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First, please excuse the shameless self-promotion, but I invite you to check out the following:

New today, I'm revisiting an idea I've played with before, this time on Pop Thought, a site I really enjoy: "Beam Me Up, King Arthur?!?! Or How the Five Incarnations of Star Trek Reflect Arthurian Legend."

And, from the sublime to the banal... It's not quite as new, but it's back on my mind after discussions at PhreakNIC 8. From this summer's Revolution Science Fiction: "Sci-Fi and Fantasy Hunks" (The Definitive Countdown List, 1964-2004).



Second, something that I had no hand in whatsoever, but highly recommend: Slashdot's October 20th interview with author Neal Stephenson. When asked who would win in a fight, William Gibson (the father of cyberpunk) or himself (the reigning king of cyberpunk), Stephenson responded with what may be the best interview answer ever. Ever. This interview is also noteworthy for his discussion of "Dante writers," "Beowulf writers," and the bifurcation of literature.



My quotes for the day revisit the Arthurian/Star Trek connection I suggest in the Pop Thought article. First, in Sir Thomas Malory's Le Morte D'Arthur, Arthur describes the Round Table as "... the fairest fellowship of noble knights that ever held Christian king together." In this comment he implies that he is being held together by his knights, that it is their strength that propels the court, and that he is simply the center that receives and directs the knights' actions.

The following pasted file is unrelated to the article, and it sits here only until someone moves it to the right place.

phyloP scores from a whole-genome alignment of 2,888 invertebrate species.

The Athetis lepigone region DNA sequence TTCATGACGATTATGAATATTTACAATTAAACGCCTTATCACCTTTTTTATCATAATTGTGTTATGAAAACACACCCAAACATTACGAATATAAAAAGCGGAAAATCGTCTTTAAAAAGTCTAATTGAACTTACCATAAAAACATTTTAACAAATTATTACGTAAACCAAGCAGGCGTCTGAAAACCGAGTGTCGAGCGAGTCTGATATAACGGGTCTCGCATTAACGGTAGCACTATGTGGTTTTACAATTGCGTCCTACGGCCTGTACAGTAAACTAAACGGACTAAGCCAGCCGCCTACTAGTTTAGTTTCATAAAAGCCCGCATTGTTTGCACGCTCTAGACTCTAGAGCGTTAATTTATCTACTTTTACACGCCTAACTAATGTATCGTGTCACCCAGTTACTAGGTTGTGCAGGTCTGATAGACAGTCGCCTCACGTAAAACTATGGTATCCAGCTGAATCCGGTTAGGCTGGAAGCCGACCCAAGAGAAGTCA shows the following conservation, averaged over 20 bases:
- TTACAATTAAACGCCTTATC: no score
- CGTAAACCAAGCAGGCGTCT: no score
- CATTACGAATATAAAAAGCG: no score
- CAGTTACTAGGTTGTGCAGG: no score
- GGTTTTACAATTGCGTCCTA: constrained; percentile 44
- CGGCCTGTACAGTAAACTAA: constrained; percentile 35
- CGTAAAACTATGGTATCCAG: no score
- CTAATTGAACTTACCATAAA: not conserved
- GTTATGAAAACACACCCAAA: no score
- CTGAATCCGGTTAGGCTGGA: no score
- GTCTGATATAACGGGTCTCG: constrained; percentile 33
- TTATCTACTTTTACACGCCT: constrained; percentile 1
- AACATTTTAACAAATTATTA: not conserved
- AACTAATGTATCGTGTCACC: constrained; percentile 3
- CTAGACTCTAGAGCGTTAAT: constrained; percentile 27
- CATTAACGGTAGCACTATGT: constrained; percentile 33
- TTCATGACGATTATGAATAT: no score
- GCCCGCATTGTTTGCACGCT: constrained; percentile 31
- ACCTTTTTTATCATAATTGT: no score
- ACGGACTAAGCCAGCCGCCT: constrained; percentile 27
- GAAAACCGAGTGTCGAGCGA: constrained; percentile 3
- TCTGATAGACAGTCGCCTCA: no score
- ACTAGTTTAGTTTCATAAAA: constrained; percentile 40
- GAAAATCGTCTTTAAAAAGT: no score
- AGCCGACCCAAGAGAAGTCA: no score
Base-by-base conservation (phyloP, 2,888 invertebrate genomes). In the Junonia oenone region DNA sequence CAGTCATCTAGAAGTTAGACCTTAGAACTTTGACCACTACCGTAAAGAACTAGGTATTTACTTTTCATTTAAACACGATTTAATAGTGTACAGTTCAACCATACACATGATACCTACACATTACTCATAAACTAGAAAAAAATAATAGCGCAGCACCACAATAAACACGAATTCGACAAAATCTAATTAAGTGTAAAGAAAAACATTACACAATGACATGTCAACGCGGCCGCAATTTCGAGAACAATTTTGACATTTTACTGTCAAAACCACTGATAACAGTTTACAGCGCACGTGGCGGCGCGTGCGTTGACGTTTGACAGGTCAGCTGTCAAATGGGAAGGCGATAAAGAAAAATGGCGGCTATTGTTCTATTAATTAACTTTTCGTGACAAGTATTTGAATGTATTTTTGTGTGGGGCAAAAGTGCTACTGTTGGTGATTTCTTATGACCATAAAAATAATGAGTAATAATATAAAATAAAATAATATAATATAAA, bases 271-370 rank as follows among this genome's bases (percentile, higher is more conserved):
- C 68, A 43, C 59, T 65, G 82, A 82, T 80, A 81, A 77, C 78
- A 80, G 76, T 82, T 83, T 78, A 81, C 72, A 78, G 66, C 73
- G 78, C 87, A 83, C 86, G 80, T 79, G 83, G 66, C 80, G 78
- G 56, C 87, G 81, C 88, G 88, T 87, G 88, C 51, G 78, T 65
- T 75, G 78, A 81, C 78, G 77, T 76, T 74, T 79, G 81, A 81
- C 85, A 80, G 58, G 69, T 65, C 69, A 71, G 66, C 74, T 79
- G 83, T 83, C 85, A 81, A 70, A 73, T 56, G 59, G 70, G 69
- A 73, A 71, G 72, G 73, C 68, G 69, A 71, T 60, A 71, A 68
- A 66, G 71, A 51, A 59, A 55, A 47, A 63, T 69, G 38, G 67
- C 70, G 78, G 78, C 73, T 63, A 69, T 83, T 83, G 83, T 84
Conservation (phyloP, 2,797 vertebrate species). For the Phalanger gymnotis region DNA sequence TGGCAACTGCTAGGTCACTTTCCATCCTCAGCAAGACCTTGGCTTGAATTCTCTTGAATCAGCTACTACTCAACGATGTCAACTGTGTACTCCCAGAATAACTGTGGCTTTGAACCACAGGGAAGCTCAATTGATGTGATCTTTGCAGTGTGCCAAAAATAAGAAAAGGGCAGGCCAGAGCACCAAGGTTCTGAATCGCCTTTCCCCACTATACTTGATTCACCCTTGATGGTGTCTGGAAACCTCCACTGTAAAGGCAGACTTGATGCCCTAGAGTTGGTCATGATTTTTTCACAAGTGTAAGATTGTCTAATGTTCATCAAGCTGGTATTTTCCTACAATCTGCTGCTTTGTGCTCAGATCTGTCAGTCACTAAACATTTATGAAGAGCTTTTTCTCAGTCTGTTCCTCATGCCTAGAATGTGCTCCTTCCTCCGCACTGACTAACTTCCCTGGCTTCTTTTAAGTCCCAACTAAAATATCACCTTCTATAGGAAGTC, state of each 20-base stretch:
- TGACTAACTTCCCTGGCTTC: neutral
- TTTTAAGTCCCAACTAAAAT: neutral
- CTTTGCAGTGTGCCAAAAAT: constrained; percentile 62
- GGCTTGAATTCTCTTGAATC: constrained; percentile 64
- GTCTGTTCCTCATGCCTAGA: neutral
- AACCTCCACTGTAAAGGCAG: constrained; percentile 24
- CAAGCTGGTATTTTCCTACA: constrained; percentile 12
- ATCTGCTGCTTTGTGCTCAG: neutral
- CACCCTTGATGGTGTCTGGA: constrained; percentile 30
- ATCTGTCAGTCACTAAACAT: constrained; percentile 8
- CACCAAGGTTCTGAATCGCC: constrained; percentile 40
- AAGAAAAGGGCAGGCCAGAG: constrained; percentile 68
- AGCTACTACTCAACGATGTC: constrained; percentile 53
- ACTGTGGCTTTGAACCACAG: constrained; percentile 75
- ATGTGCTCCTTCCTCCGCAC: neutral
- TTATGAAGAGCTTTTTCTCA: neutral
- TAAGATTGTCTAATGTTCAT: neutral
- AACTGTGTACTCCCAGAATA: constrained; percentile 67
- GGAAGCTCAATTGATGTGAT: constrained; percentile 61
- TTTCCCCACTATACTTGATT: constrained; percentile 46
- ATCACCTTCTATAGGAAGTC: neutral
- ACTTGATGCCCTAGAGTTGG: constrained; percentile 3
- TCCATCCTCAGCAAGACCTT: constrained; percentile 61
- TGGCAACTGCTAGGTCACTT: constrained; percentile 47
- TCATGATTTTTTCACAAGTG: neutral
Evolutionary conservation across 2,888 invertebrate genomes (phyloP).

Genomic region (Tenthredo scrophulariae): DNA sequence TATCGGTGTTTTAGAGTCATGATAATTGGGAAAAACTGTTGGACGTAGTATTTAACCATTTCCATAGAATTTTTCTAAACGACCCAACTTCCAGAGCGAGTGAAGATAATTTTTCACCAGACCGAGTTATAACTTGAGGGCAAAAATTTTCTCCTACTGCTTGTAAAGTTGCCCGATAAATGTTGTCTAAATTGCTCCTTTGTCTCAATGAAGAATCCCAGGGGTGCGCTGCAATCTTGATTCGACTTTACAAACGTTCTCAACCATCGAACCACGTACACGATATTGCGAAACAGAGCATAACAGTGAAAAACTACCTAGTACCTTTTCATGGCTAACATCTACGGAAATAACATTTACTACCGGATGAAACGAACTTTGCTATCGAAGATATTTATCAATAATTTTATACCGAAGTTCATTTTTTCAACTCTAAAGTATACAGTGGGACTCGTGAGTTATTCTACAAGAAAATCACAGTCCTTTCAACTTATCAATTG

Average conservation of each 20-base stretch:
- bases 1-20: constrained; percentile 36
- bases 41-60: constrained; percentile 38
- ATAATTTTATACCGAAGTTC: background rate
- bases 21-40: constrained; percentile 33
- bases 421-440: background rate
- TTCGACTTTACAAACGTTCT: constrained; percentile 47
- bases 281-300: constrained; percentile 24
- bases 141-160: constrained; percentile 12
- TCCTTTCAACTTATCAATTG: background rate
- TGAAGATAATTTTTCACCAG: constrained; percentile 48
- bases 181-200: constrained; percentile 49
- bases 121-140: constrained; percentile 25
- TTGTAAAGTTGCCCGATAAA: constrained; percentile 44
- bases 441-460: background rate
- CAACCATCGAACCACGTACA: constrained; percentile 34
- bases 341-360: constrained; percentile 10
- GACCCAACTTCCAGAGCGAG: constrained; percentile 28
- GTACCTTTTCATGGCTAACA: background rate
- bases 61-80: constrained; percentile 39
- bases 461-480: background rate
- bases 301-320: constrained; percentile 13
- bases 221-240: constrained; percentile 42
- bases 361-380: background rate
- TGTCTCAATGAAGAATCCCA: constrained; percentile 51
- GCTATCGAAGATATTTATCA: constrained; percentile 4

Similarly, in the Star Trek novel The Wounded Sky, Diane Duane writes of a Captain Kirk who is overwhelmed by the talents manifested by his crew. He decides that he, like Malory's Arthur, is being held together by those he commands. "Maybe I don't need to add anything, though," he says. "My art is to be at the center..."

I can only imagine that the grief Malory describes as Arthur contemplates losing his Round Table to the Grail Quest anticipates what Kirk's reaction would have been if he'd had to watch his crew scattered to the winds: "I have loved them as well as my life, wherefore it shall grieve me right sore, the departition of this fellowship; for I have had an old custom to have them in my fellowship."

Comments

( 10 comments — Leave a comment )
helveticat
Oct. 29th, 2004 11:23 am (UTC)
I love this!

Gibson and I dueled among blazing stacks of books for a while. Slowly I gained the upper hand, for, on defense, his Praying Mantis style was no match for my Flying Cloud technique. But I lost him behind a cloud of smoke.

*dies*

Thanks for the hilarious link. I now want to marry Neal. :-)

eldritchhobbit
Oct. 29th, 2004 01:40 pm (UTC)
Isn't he the best? I couldn't stop laughing. And how about this:

As a stalemate developed we began to resort more and more to the use of pure energy, modulated by Red Lotus incantations of the third Sung group, which eventually to the collapse of the building's roof and the loss of eight hundred lives. But as they were only peasants, we did not care.

Does it get any better?!?

Thanks for sharing in the fun with me! :-)


vaklam
Oct. 29th, 2004 03:32 pm (UTC)
Very cool stuff. Thanks for the links.